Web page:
Overall, I think this is a solid premise for a series and I would be interested in picking up the second book. I’m not entirely sure where it will go from here, but I would like to find out.

Thank you so much to the publisher, Disney Books, for providing me with a copy of this to read and review. I appreciate the opportunity!

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Review: City of Fallen Angels (The Mortal Instruments #4) by Cassandra Clare

City of Fallen Angels (The Mortal Instruments, #4)City of Fallen Angels by Cassandra Clare
My rating: 4 of 5 stars

**3.5-stars rounded up**

While I wasn’t as enamored with City of Fallen Angels, the fourth installment of Cassandra Clare’s Mortal Instruments series, as I was with the earlier books, I still really enjoyed it.

Please note, since this is the fourth book of a series, there will be spoilers in this review. Assuming pretty much the entire world has read this but me, I will not be hiding them.

Following the events of City of Glass, Clary and company have returned to New York, where Simon continues to hide his new condition from his mother, Jocelyn and Luke are planning their wedding, and Clary and Jace are now able to date openly.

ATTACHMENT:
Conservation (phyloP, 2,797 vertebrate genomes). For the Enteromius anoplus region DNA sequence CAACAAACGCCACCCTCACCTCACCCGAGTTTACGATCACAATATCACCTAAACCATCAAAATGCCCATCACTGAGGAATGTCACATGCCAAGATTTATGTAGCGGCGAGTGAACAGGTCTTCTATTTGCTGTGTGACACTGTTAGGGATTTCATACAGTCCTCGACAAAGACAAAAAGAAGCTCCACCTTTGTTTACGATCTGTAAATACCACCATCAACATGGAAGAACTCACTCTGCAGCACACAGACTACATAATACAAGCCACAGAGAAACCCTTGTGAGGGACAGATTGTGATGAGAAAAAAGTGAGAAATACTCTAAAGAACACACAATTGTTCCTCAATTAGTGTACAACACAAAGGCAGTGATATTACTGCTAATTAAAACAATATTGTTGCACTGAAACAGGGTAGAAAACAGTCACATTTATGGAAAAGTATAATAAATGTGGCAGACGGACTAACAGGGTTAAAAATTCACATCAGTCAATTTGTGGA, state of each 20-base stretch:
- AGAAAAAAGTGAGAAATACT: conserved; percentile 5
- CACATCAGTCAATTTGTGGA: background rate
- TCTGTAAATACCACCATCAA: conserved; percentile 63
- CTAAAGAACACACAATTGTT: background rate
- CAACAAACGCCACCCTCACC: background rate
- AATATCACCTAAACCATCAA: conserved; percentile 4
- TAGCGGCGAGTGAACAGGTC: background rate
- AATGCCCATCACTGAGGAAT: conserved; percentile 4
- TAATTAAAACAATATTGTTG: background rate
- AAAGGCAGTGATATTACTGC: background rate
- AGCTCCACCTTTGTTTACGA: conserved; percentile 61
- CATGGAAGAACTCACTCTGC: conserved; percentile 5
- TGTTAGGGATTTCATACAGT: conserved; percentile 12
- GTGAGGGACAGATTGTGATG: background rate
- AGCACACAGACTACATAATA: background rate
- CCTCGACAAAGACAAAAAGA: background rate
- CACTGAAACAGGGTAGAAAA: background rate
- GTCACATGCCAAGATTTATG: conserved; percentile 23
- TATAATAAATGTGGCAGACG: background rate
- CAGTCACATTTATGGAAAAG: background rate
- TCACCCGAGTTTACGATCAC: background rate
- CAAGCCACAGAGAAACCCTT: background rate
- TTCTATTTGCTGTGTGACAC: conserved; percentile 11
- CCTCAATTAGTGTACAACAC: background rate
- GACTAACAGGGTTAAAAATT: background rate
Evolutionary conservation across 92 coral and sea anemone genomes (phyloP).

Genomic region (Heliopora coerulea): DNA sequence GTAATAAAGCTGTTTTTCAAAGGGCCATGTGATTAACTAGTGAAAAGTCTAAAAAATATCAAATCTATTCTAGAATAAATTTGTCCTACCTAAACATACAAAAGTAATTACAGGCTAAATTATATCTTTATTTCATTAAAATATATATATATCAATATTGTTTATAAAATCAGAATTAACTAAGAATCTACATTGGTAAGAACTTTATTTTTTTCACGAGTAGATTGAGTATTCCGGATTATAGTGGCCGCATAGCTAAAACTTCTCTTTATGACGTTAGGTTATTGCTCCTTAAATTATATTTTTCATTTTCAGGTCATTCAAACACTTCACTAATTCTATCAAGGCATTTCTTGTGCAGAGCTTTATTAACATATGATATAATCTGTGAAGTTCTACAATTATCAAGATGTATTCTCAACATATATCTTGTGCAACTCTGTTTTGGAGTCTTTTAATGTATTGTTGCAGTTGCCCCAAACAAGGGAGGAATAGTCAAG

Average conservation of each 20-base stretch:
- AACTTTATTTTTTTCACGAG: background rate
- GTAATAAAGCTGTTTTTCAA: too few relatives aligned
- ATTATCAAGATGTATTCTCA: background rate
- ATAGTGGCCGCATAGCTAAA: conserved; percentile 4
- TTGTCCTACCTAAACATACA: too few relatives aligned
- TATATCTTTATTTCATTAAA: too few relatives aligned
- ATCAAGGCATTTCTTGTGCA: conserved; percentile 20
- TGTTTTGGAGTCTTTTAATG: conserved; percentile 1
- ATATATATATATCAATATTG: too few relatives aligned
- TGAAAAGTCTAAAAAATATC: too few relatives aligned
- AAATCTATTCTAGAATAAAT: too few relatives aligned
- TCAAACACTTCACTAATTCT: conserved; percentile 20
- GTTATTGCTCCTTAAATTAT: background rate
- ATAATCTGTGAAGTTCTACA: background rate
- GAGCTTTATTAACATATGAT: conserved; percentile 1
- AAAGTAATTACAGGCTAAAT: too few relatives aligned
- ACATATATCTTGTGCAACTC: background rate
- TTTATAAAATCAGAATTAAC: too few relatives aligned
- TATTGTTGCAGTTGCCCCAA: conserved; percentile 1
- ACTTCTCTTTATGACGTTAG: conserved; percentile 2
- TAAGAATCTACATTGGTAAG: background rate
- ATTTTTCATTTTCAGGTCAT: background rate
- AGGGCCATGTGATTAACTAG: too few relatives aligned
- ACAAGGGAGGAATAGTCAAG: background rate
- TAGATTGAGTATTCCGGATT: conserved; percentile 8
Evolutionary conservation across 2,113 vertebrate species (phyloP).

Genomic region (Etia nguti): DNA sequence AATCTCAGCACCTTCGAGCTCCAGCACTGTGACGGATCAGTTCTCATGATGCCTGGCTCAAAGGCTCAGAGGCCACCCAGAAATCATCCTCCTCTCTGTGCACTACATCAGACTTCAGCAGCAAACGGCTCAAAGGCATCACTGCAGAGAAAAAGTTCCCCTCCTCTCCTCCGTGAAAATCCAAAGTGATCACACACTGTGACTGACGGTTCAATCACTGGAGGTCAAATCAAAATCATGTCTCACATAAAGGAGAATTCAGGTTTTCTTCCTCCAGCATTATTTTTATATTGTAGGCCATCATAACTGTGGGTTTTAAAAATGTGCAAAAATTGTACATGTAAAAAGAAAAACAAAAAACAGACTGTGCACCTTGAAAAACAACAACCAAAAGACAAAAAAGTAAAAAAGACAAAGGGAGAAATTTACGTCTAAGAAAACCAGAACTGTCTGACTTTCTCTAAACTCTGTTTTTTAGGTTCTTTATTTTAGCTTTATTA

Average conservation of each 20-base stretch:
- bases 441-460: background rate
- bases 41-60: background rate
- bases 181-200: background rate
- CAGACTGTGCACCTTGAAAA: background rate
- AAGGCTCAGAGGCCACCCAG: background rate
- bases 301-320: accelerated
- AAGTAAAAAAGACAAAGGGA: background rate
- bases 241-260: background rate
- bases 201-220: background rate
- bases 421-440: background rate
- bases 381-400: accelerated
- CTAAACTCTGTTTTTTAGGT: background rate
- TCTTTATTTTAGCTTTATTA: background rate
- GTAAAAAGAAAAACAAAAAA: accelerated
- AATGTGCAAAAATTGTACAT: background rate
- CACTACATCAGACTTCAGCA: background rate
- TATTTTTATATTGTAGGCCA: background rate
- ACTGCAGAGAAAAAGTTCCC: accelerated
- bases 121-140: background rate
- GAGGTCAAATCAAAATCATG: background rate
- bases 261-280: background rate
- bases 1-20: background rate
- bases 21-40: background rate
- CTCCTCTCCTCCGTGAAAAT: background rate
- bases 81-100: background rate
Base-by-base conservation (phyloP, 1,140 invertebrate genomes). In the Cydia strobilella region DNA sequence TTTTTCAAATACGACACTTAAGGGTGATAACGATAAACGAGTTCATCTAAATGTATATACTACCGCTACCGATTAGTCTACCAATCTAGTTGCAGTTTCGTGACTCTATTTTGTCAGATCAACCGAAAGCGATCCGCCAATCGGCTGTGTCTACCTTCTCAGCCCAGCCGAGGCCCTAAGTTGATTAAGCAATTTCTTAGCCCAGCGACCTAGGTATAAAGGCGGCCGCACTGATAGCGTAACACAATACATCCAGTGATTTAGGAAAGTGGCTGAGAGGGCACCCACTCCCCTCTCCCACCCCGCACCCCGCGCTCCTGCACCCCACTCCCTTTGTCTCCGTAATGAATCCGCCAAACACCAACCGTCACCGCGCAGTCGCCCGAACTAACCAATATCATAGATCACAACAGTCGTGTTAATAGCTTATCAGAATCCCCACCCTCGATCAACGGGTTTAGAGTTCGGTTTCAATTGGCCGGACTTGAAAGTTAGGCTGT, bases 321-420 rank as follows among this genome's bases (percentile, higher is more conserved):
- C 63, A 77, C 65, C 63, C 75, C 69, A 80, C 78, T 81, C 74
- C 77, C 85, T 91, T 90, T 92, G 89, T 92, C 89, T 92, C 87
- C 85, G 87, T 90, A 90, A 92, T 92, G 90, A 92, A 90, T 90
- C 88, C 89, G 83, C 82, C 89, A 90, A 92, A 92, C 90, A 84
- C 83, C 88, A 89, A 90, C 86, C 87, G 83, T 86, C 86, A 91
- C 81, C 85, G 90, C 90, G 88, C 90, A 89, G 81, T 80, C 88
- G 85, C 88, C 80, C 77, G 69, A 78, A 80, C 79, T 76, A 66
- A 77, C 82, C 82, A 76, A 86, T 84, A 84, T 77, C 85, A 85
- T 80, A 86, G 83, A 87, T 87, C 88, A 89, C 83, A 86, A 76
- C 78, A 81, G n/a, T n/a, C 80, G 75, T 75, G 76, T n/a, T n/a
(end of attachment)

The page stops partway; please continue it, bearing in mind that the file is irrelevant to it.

All is well in the Big Apple, until Shadowhunters begin turning up dead. Murdered to be more precise.

It seems Clary’s choices whilst in Alicante have some fairly serious repercussions. We learn within this story what those are and it’s not good.

One of these choices caused an imbalance in the world, opening a door to an ancient evil.

I did enjoy the fact that the boys get quite a bit of page time in this one, with Simon forced to move out of his family home and into an apartment with a new friend, and band member, Kyle.

Jace begins to distance himself from Clary, as he is plagued with dreams in which he murders her.